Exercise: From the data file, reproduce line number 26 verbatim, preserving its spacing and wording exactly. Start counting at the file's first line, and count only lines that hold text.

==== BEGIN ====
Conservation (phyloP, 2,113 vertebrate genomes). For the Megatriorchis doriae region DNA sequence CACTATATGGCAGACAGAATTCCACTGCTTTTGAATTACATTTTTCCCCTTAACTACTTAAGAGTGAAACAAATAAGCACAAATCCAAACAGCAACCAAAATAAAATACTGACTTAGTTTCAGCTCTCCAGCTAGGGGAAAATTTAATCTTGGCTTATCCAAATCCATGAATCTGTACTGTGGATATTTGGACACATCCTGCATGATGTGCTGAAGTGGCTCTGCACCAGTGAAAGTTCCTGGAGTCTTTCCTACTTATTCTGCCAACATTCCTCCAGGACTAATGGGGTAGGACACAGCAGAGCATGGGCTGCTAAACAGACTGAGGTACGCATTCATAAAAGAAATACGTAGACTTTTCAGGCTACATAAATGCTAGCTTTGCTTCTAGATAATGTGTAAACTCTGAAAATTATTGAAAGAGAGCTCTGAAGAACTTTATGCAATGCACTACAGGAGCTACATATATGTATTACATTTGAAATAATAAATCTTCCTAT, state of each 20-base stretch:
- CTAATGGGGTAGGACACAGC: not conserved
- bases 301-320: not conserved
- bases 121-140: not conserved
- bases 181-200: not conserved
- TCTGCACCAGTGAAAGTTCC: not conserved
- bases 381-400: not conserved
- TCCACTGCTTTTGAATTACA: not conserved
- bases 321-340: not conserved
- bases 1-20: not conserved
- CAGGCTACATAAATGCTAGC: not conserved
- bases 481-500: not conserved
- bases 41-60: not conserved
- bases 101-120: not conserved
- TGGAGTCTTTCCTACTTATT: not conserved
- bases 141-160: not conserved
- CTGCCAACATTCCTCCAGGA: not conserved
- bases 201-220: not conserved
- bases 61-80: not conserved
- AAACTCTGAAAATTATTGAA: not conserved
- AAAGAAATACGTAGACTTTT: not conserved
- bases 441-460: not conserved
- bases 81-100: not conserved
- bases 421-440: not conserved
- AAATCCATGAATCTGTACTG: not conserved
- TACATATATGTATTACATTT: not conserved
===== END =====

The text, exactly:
- TACATATATGTATTACATTT: not conserved